Clerks who sell tobacco to minors can be fined up to $100 and retail owners can be fined up to $1,500. After multiple violations, a retailers license to sell tobacco is permanently revoked.

The data on retailer compliance is compiled annually by U.S Substance Abuse and Mental Health Services Administration and published in a document called the Synar Report, named after  Congressman Mike Synar of Oklahoma, who sponsored an amendment that mandated states to enforce laws restricting tobacco sales to minors.

Youth smoking rate in Washington state is currently about 13 percent, about half what it was in 2000, according to the Washington State Department of Health.

But in recent years, however, the decline in youth smoking rates has leveled off, state health officials said, and “the use of alternative tobacco products like chew, cigars, and hookahs is a growing concern.”

The state estimates that about 70,000 youths in Washington state currently smoke, with about 50 taking up the habit each day.

Efforts to educate youth about the dangers of smoking and retailers of their obligations under the law have been hampered by state and local government budget woes, health officials said.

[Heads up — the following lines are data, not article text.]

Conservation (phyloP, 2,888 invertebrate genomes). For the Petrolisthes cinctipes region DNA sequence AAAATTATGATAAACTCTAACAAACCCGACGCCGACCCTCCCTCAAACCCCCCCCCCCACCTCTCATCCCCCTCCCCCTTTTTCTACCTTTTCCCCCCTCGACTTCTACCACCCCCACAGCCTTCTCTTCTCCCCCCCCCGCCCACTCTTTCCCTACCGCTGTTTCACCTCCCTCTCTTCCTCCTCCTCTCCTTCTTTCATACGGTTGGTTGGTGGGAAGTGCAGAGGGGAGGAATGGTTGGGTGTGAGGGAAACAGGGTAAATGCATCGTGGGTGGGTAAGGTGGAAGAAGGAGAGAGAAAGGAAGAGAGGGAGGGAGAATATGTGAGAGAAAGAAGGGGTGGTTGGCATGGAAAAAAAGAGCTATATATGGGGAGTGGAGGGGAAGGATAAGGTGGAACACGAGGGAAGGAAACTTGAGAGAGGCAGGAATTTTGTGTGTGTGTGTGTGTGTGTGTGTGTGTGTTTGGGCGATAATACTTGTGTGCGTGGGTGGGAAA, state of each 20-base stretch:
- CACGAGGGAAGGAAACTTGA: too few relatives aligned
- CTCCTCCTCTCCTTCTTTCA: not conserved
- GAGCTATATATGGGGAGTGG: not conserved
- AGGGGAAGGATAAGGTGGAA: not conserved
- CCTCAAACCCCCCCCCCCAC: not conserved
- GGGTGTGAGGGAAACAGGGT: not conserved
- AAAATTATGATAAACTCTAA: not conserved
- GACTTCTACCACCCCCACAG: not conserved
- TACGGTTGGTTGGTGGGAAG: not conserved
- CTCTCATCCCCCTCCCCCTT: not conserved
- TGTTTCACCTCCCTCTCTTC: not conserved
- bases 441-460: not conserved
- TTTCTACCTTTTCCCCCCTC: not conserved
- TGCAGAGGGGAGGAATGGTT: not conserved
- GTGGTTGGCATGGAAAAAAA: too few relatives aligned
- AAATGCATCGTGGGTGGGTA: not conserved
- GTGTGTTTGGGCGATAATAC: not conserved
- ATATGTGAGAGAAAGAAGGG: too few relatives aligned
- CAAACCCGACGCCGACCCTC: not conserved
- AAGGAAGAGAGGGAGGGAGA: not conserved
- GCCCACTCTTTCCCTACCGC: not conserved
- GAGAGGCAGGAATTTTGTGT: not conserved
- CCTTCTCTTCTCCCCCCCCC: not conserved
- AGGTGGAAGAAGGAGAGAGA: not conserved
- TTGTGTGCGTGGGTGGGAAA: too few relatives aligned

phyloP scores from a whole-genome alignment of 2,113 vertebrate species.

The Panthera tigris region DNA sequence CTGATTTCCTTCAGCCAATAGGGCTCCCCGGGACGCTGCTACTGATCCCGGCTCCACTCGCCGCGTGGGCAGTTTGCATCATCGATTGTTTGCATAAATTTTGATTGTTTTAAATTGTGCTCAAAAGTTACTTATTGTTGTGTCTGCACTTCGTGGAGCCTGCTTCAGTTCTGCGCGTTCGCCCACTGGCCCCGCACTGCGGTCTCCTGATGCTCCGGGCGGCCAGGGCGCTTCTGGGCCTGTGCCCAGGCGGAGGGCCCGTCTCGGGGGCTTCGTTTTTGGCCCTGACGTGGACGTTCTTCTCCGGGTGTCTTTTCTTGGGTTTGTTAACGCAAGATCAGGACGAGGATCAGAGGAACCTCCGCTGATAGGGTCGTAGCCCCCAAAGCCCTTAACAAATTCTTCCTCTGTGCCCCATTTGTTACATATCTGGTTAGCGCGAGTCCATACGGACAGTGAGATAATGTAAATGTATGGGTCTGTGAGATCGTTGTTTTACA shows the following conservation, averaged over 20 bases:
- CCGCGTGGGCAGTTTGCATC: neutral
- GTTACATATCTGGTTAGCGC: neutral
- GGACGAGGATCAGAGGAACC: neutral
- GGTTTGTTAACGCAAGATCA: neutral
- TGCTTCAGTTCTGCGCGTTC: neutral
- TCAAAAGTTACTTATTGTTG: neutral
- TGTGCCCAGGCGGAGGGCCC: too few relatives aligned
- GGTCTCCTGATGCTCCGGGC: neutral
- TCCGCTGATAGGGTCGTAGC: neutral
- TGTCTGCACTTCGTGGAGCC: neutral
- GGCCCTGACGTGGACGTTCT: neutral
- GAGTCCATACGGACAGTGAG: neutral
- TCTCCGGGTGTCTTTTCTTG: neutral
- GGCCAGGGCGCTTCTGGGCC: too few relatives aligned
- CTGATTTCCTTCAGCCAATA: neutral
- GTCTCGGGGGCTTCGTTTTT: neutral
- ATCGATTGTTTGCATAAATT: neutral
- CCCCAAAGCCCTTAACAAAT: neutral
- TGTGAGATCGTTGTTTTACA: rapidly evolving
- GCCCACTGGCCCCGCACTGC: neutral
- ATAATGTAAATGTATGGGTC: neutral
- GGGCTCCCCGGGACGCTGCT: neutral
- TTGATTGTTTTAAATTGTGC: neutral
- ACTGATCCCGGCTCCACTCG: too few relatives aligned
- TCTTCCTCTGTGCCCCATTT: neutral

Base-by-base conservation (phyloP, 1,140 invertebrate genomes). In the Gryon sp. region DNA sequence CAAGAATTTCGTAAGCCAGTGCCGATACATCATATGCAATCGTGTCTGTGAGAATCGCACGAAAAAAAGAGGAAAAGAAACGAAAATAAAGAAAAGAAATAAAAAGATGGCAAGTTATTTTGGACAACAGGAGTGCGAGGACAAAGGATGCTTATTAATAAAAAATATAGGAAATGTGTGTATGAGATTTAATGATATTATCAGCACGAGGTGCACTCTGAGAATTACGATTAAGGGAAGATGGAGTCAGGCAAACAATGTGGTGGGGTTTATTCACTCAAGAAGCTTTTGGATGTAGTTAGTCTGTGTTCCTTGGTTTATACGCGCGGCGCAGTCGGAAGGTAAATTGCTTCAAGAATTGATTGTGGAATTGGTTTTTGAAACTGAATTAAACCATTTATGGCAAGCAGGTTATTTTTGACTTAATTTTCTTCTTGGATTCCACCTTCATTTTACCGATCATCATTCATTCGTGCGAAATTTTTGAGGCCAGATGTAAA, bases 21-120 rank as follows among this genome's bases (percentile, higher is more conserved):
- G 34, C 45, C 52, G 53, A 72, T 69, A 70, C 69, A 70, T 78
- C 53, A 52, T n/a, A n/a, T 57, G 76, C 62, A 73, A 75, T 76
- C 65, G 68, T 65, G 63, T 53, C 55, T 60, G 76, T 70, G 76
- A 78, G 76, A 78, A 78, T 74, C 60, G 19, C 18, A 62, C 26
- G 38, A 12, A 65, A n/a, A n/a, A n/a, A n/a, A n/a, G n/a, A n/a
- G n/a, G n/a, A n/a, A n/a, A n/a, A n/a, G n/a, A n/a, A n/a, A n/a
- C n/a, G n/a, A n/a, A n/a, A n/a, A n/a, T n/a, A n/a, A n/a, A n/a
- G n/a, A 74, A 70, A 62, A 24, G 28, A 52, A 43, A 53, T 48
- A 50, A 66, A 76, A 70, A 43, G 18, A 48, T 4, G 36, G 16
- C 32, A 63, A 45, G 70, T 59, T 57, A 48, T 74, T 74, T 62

“Meanwhile, the tobacco industry continues to invest huge amounts of money to attract new smokers. In 2010, the industry spent about $80 million on marketing activities in Washington alone,” they said.

Overall, about 7,900 people die every year in Washington from tobacco-related diseases.

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QuitPal Thumbnail

Trying to quit? There’s an app for that!

The National Cancer Institute (NCI) has created a free smartphone app to help you quit smoking.

The app, NCI QuitPal, was developed by the using the latest evidence-based smoking cessation methods and behavior change theory, the NCI says.

NCI QuitPal’s features:

  • Set a quit date, financial goals, and reminders
  • Track daily smoking habits with an easy-to-use calendar
  • See graphs tracking money saved and number of packs not smoked
  • Receive health milestones and craving tips to stay motivated
  • Connect with social networks to give milestone updates
  • Create a video diary, and watch personalized video messages from loved ones
  • Access NCI’s Cancer Information Service by toll-free phone line or live chat

The NCI QuitPal is available for free at iTunes.